Even smart, seasoned investors make errors from time to time. If you’re just starting out, you’re at even more risk of making mistakes that could end up being costly. Here’s a look at five of the most common missteps beginner investors make and how to avoid them.
1. Investing for the sake of it
Why are you investing? What’s your goal? You’re more likely to succeed if you have a specific goal in mind, an idea of how long it will take, and a clear plan to help you achieve it. If you’re simply hoping to “get rich fast”, you may need to go back to the drawing board. Investing requires patience, consistency and time. Our goal calculator can help you get a good idea as to whether or not your goals are realistic and how long it will likely take for you to reach them.
2. Chasing performance
It’s the ultimate rookie mistake: googling a list of the best-performing funds over the past six months and choosing those to invest in. It sounds so easy; after all, if a soccer team has spent the past two seasons at the top of the league, it makes sense that they’ll be champions again next season… right? Don’t be fooled. When it comes to investing, past performance is not necessarily a good indication of future performance. Anything could (and often does) happen. The existence of market cycles and constantly changing conditions means that a fund that has a stellar performance one year could underperform the next. Your fund selection decisions should be based on your investment goals, risk profile, and time horizon. Choose a reputable fund manager that has a consistent long-term track record, like Prudential, and avoid getting carried away by last year’s trends.
3. Falling for the hype
Sensational headlines. Fake news. Confusing jargon. Hot stock tips from some guy you met at a braai. As an investor you’ll find that there are many distractions, and many temptations to invest or disinvest. While you shouldn’t completely ignore advice from a reputable, experienced source, rather listen to the experts – Prudential’s fund manager commentary is a good place to start to gain market insights. And if you get stuck or need more information, it’s always best to speak to your financial adviser before you make any rash decisions.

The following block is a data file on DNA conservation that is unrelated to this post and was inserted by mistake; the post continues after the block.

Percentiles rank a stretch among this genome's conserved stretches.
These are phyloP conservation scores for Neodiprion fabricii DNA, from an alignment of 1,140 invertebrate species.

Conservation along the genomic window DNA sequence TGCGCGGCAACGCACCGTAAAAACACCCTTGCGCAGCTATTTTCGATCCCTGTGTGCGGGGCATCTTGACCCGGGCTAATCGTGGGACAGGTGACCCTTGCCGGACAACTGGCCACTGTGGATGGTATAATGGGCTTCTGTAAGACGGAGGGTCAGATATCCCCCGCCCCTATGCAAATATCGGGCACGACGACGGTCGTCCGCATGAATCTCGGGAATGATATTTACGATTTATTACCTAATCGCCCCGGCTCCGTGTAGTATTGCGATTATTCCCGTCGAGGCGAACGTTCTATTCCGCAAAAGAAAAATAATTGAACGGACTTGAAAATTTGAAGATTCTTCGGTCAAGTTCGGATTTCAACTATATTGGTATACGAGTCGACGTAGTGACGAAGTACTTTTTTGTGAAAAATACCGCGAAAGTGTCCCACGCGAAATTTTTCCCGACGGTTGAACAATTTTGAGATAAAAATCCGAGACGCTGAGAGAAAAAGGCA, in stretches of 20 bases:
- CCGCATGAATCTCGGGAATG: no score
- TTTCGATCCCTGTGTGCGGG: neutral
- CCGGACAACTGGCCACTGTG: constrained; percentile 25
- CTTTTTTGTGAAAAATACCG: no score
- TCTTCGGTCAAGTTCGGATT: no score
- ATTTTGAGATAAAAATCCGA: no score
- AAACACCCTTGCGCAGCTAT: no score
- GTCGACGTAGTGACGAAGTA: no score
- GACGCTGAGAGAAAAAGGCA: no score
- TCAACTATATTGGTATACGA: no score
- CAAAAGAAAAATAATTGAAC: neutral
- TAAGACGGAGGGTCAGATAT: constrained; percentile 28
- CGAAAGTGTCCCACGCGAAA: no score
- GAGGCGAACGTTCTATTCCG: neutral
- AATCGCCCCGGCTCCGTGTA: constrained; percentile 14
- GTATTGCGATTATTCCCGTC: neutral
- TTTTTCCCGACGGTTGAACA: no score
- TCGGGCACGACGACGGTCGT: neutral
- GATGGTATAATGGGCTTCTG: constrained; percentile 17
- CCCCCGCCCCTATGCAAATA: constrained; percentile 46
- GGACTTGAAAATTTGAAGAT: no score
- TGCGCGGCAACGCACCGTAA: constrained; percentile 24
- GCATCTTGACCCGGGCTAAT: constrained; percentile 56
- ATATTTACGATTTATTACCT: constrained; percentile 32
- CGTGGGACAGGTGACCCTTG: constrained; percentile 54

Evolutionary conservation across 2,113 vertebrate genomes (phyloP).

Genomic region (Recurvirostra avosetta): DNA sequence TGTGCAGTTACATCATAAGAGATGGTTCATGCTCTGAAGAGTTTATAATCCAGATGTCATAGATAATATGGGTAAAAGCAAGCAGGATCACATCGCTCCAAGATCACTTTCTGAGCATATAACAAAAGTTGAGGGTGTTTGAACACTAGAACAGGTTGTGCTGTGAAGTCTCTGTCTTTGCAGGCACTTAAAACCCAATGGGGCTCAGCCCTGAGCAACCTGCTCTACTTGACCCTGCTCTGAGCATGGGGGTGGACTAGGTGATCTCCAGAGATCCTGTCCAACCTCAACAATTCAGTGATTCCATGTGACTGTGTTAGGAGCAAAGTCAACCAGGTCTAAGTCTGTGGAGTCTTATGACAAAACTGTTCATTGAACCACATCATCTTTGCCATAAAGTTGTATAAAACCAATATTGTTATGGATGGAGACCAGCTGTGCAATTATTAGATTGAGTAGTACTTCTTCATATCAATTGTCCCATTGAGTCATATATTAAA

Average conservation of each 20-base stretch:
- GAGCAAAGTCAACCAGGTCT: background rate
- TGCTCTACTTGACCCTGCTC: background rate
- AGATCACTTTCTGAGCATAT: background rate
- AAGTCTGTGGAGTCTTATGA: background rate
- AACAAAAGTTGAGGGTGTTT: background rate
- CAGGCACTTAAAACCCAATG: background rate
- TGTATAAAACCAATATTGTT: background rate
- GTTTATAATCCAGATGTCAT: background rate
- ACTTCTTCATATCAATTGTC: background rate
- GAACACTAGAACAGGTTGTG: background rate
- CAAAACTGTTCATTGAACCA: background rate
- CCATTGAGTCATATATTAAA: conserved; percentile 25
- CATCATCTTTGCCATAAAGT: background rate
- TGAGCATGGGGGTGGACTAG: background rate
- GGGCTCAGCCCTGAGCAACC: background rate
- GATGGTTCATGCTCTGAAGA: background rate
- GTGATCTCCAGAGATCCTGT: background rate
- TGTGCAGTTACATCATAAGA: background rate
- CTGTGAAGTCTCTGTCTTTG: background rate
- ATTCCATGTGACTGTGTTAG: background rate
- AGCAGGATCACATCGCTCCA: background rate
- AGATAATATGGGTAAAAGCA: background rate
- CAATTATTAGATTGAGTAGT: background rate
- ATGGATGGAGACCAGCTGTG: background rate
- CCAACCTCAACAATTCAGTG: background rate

4. Expecting smooth sailing
Volatility is a natural aspect of the markets. In fact, if you look closely, you’ll see that an asset’s price could go up and down several times a day – and this is especially true if you’ve invested in equities. So expect the jagged lines on your performance reports and understand that it’s nothing to panic about. Remember, investing is a long-term exercise – and the hours between lunch time and the closing bell on a frantic Tuesday afternoon are certainly not what is meant by “long-term investing”. Ride out the ups and downs, and keep your eyes on the horizon.
5. Buying the popular assets and ignoring cheap ones
Some novice investors get the concepts of price and value confused. Popular, trendy assets aren’t always a good investment (they may be overpriced), and cheap assets aren’t necessarily a bad investment (they may be quality assets whose prices are down for non-fundamental reasons). While it’s never wise to try to time the market, it’s worth checking in with your financial adviser to find out why a share is trading at a discount (in other words, priced cheaply), or alternatively, why another is so popular. And if the fund you’re invested in is underperforming, but still aligns with your investment objective, instead of jumping ship right away it may worth buying more! Short-term periods of underperformance are often the best time to pick up quality assets at a good price.